The film definitely took some liberties with this book. I found the book more entertaining, had to feel sorry for Neil Mcormick.
Jan 04, 2009 Heather rated it it was amazing
I would recommend this book to anyone who's ever been interested in how the music industry works. Poor Neil McCormick, describes his life journey as a failed musician turned music journalist.

He successfully encompasses both the best and worst of being ambitious, his wins and losses in the 1980's music industry, and wittily describes the jealousy incurred by having to go to high school with someone who would someday become one of the world's biggest (and possibly most notorious) rock stars.
Jeff Kirby
Apr 11, 2009 Jeff Kirby rated it it was amazing
(Written while listening to 'Pop' by U2)

As a die hard U2 fan, I had to read this. I had resisted pulling it off my shelf. Once I did I couldn't put it down. A well written, concise autobiography that also chronicles the rise of U2 and Bono in 300 pages. Along the way I learned all about the tribulations of not making it as a rock star and the definition of rock n' roll lifestyle.

So that's it: my review of a professional reviewer's autobiography.
Janet Merrill
Feb 23, 2011 Janet Merrill rated it really liked it
Shelves: favorites
a great rock memoir that taps into the struggle of trying to make it in the music industry in the shadow of his childhood friends, U2. Neil has a sharp sense of humor and major attention to detail that draws you into the story and you want to see the guy achieve the rock star status he craves. His relationship with Bono throughout the years is a unique one and whether you like him or not, I liked seeing another side to the bigger than life rock God.
Jaycruz Cruz
Aug 20, 2009 Jaycruz Cruz rated it it was amazing
Recommends it for: U2 Fans, Anyone that has been in a Garage band.
Shelves: non-fiction, music
If you loved Nick Hornby's High Fidelity you'll love this book. It's the real life story of Neil McCormick, a long time friend of Bono and the U2 band. Music aficionados and musicians specially can really identify with this book, but anyone that has struggled with succeeding at something, the "what it all means" of the quater and mid-life crisis, will enjoy it as well.
Nov 20, 2008 Colleen rated it really liked it
Recommends it for: U2 Fans everywhere
I loved this book, but I also absolutely LOVE U2. It was a fun read about a guy (Neil) that grew up with Bono, Larry, the Edge, and Adam, who was also struggling to make it in the music biz, while it seemed to come too easy for U2. Some great stories about the early days of U2, the first time the band performed (high school talent show), and how they became such huge stars while still keeping themselves in tact. I loved it!
Mar 27, 2011 Villate rated it really liked it
Funny and informative. It was interesting to get a behind-the-scenes view of some of the bands I loved as a kid (and still love) and to see McCormick's journey from self-absorbed, delusional punk kid to self-absorbed, somewhat successful grown-up. Loses a star for the rather sappy and self-congratulatory ending, but I am definitely glad I read it and will pass it on to other children of the 1980s.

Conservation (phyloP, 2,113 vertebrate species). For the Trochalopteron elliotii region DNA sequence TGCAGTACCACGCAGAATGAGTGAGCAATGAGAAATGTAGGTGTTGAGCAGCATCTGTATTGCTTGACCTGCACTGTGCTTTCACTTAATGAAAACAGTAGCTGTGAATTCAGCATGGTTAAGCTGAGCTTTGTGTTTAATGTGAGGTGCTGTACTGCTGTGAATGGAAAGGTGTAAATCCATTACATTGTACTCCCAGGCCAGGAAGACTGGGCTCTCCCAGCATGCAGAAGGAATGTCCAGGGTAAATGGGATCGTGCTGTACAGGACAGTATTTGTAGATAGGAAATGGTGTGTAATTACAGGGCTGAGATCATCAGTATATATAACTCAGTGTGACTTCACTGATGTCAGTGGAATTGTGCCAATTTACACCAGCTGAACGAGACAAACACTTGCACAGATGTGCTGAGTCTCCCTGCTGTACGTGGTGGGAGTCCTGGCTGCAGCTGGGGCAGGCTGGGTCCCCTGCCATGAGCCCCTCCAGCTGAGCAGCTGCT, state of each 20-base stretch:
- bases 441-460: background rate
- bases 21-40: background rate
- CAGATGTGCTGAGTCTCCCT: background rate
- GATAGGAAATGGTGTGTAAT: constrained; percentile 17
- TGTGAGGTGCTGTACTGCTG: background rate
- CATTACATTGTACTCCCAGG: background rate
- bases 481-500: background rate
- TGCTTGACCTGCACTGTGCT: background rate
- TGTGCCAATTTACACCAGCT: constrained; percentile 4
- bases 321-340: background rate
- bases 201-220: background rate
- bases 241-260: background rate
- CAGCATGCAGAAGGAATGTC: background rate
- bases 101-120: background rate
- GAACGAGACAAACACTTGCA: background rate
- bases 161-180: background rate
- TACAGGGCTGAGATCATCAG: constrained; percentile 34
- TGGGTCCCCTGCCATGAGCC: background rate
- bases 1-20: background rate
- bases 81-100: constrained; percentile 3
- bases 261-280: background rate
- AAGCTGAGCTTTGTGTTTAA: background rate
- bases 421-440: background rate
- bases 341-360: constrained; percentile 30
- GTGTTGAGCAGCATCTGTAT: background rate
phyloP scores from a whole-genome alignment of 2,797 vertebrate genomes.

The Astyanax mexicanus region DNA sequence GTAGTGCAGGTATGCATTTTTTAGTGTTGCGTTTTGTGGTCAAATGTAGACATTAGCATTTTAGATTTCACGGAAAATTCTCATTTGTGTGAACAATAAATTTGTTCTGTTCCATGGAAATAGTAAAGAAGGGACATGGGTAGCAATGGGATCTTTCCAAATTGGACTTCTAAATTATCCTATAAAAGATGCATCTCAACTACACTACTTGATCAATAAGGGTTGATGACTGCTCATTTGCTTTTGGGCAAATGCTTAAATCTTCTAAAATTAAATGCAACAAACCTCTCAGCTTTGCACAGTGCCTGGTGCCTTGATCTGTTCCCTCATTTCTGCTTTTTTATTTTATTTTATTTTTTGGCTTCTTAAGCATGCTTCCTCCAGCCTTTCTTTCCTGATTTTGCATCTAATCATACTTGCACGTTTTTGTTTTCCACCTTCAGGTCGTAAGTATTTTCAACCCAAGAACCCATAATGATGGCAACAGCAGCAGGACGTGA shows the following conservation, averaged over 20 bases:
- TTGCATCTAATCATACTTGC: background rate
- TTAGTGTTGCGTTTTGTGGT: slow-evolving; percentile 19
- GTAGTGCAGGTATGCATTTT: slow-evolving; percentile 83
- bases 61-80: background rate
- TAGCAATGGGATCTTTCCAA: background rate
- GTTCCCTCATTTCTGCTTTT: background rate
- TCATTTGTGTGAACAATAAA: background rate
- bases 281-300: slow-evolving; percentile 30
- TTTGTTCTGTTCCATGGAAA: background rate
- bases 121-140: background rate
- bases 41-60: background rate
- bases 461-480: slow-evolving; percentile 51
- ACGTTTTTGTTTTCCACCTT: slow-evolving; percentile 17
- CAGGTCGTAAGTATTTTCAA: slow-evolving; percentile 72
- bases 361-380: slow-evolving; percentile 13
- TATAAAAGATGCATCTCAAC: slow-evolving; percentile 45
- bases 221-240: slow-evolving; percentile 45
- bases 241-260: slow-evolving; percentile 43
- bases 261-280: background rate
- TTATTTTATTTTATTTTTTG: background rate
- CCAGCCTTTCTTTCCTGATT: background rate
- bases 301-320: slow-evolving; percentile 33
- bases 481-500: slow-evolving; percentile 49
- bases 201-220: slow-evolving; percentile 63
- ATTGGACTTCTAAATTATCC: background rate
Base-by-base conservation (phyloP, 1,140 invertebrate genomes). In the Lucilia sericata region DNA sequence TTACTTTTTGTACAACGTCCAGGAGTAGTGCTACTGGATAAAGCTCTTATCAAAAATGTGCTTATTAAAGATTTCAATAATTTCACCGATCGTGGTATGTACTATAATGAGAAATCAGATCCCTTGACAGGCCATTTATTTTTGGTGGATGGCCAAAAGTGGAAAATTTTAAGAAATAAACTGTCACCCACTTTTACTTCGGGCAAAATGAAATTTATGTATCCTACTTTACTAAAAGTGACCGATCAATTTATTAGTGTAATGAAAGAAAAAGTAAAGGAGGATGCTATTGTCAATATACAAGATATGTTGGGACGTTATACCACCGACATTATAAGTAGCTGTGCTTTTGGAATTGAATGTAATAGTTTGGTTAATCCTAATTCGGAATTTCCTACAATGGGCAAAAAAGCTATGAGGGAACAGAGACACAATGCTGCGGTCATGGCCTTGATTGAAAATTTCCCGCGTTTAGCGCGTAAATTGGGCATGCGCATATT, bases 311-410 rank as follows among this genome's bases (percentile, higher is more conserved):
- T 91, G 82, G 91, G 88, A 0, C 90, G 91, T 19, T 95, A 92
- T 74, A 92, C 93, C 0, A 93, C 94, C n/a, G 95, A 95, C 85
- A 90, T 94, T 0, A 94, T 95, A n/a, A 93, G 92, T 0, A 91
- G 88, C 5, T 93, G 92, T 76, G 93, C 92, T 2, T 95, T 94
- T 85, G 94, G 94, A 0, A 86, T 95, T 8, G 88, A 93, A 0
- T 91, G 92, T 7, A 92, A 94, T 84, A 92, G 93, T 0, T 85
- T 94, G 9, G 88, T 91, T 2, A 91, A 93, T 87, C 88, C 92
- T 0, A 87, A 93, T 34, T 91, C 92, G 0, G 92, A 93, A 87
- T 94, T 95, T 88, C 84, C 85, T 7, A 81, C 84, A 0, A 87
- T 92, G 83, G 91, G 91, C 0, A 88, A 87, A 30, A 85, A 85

Marcus Gosling
Jan 07, 2013 Marcus Gosling rated it liked it
A unique tale. I always wonder how famous people must look to the people that knew them before and saw them grow up. Bono and team come across as very unique people, very resistant to the typical pitfalls of stardom. The author's own story is also very interesting and chronicles an ultimately very successful career, albeit in the massive shadow of a global superstar. An entertaining read.
Oct 19, 2008 Caron rated it really liked it
Recommends it for: anyone who likes U2
Recommended to Caron by: Sandra and Jim Dobson
If you like U2, you will love this book. It was written by an old schoolmate of Bono, who spends the better part of his life trying to become a rock star, and therefore begrudging Bono's/U2's success. It's a great inside look to how U2 formed, and has lots of inside stories about musicians and the music business. I've never read anything like it and I definitely recommend it.
Dec 04, 2013 Willy rated it really liked it
Its a great book. I have to say Im partial to music , being a musician and a somewhat fan of U2. However, while the books brings the story of U2, its more about the biography of the Author, which he can lay down in an interesting and funny form. I would recommend this book to anyone, but mostly to musicians, since the author describes his adventures in the music label industry.
Jun 15, 2011 Frank rated it really liked it  ·  review of another edition
Neil McCormick wanted to be a pop star and he tried real hard, but he didn't do as well as his school chums Bono and the Edge. It works both as a really interesting personal memoir about trying to make it big and not knowing when to stop, and a close to the source look at how U2 became U2. I came away with a new perspective on Bono and rest of U2. Recommended.